As we approached the third trick, Gus and I worked it out that so that he would slam on his breaks. This essentially propelled me off the golf cart at the speed it was moving and I continued the chase for the next 100’ or so on foot. This gave Gus enough time to throw the golf cart in reverse and back up beyond the bend in the hallway.

Finally, the big trick. For me, there wasn’t much to it… I just needed to make sure the camera was pointed in the right direction. I would have felt terrible had I missed even one take. Sure enough I was in place for every one!

The original vision for the shot at this point was to then follow Chaz as he walked across the school lawn back to the car that was picking him up. For logistical reasons I thought this was going to be difficult, and not really pay off. So I suggested that especially at this moment of climax it would be so extremely cool if he hit that rail, landed and walked a couple steps right into his car. Colin & Steve weren’t sold, so I showed them and sold the idea. I think it really punctuates the video nicely.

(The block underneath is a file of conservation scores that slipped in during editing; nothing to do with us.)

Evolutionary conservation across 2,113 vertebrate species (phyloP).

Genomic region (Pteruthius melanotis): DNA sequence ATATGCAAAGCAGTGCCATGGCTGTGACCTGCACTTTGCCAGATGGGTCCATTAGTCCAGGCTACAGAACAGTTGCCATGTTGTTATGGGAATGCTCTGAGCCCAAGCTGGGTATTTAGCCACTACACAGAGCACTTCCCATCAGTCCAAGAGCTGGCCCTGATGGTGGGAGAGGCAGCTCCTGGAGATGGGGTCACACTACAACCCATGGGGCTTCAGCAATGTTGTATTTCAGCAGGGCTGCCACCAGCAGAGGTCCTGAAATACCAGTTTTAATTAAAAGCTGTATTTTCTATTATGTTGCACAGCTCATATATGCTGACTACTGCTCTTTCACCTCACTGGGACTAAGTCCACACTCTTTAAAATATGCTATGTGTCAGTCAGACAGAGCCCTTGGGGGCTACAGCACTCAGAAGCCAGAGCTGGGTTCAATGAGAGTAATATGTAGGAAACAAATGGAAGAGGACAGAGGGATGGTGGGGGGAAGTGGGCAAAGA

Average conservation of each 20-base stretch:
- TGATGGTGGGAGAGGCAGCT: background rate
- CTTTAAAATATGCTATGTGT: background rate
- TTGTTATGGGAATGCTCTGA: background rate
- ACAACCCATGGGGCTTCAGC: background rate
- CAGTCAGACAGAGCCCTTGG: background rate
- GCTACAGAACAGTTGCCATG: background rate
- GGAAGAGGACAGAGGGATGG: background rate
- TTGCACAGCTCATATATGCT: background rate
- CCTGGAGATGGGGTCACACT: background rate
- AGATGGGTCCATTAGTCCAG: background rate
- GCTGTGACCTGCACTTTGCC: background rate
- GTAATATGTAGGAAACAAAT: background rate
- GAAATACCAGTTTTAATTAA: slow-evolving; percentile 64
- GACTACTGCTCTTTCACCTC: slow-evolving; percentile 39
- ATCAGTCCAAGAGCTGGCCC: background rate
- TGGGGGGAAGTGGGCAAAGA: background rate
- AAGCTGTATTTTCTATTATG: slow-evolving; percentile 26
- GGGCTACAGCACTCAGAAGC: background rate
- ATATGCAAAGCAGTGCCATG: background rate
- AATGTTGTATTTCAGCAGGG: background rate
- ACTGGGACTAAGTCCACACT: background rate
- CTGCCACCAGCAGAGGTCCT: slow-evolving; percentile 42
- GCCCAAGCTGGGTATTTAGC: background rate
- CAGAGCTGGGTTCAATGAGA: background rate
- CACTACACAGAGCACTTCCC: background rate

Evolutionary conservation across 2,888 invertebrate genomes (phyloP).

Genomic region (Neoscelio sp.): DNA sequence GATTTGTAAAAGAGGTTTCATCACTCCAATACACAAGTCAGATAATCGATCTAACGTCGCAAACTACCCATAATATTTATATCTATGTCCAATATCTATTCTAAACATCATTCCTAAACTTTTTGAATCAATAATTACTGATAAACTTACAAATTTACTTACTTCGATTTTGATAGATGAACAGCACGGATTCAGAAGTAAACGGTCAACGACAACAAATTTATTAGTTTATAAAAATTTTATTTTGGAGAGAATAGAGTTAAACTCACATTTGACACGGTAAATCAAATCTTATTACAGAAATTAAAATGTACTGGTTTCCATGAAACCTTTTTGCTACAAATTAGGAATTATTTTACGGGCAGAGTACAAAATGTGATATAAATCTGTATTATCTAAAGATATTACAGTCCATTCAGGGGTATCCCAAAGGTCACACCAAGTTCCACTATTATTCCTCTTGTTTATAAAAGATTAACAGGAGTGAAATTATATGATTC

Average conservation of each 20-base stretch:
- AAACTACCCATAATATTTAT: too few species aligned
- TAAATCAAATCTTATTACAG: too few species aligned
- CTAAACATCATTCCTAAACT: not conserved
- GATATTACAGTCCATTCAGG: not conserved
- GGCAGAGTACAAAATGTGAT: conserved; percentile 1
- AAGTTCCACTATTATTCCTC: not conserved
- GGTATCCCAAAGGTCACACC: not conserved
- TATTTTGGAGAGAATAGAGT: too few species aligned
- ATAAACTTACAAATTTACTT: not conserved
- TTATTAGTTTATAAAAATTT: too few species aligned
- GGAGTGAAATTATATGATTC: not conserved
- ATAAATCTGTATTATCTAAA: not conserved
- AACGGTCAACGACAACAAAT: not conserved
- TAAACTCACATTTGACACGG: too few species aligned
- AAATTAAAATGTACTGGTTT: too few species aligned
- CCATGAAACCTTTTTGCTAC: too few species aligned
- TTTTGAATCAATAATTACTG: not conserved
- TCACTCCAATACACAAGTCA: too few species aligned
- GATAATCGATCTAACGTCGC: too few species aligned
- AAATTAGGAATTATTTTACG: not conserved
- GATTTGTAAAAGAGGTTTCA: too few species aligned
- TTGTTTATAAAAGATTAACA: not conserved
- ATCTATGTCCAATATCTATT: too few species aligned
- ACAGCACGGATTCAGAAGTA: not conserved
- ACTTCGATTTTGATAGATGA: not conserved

I’d like to give credit to for having conceived such an application for Steadicam. is owned by a couple skateboard legends, one of whom is Steve Berra. Steve is not only an accomplished skateboarder, but a gifted filmmaker. His film “The Good Life” with Bill Paxton was featured at the Sundance Film Festival in 2007. I’m not sure if the shot was Steve’s idea (Steve acted as EP on the job), or the director’s, Collin Kenedy… but nonetheless it was a cool idea to approach a skateboard video this way! I got involved with the job through Patrice Cochet, the DP for the spot and whom I’ve worked with for years now. He was the cinematographer on Steve Berra’s Sundance Pic.

Thanks to all those in the Steadicam community for taking notice, and for your kind words regarding this piece.